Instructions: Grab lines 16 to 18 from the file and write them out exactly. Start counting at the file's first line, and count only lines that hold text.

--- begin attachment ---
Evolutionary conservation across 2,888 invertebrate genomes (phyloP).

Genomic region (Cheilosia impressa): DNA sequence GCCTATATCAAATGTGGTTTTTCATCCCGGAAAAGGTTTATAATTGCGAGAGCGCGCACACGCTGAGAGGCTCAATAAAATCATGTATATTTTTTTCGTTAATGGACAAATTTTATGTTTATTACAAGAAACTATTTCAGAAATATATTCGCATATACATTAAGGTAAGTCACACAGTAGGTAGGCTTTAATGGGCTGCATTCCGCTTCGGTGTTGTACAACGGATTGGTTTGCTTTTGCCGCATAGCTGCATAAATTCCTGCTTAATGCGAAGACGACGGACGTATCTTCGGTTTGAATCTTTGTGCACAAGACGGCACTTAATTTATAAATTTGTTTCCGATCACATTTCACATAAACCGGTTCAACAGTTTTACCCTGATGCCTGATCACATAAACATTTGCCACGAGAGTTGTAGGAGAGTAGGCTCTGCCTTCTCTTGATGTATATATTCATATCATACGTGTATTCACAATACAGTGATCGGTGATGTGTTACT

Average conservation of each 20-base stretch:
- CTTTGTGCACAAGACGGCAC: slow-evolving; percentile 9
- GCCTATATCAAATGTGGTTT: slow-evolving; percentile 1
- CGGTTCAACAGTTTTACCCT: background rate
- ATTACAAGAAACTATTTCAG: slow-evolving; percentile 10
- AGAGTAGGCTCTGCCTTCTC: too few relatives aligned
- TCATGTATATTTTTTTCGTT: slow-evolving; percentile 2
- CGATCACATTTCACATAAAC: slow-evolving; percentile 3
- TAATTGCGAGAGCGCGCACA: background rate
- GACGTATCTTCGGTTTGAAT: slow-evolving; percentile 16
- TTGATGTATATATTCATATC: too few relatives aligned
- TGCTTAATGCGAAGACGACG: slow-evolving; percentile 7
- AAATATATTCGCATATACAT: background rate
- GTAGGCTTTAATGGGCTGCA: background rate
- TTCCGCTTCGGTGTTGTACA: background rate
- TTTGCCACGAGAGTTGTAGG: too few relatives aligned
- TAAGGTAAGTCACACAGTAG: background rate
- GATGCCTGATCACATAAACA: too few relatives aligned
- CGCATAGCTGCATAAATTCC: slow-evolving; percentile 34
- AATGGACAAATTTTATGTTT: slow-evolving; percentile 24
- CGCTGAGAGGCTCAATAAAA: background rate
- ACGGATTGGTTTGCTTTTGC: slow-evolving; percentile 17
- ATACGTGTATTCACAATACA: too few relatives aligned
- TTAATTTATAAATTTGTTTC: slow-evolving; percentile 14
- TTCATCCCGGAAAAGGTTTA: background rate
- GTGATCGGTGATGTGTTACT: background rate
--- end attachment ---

- GTAGGCTTTAATGGGCTGCA: background rate
- TTCCGCTTCGGTGTTGTACA: background rate
- TTTGCCACGAGAGTTGTAGG: too few relatives aligned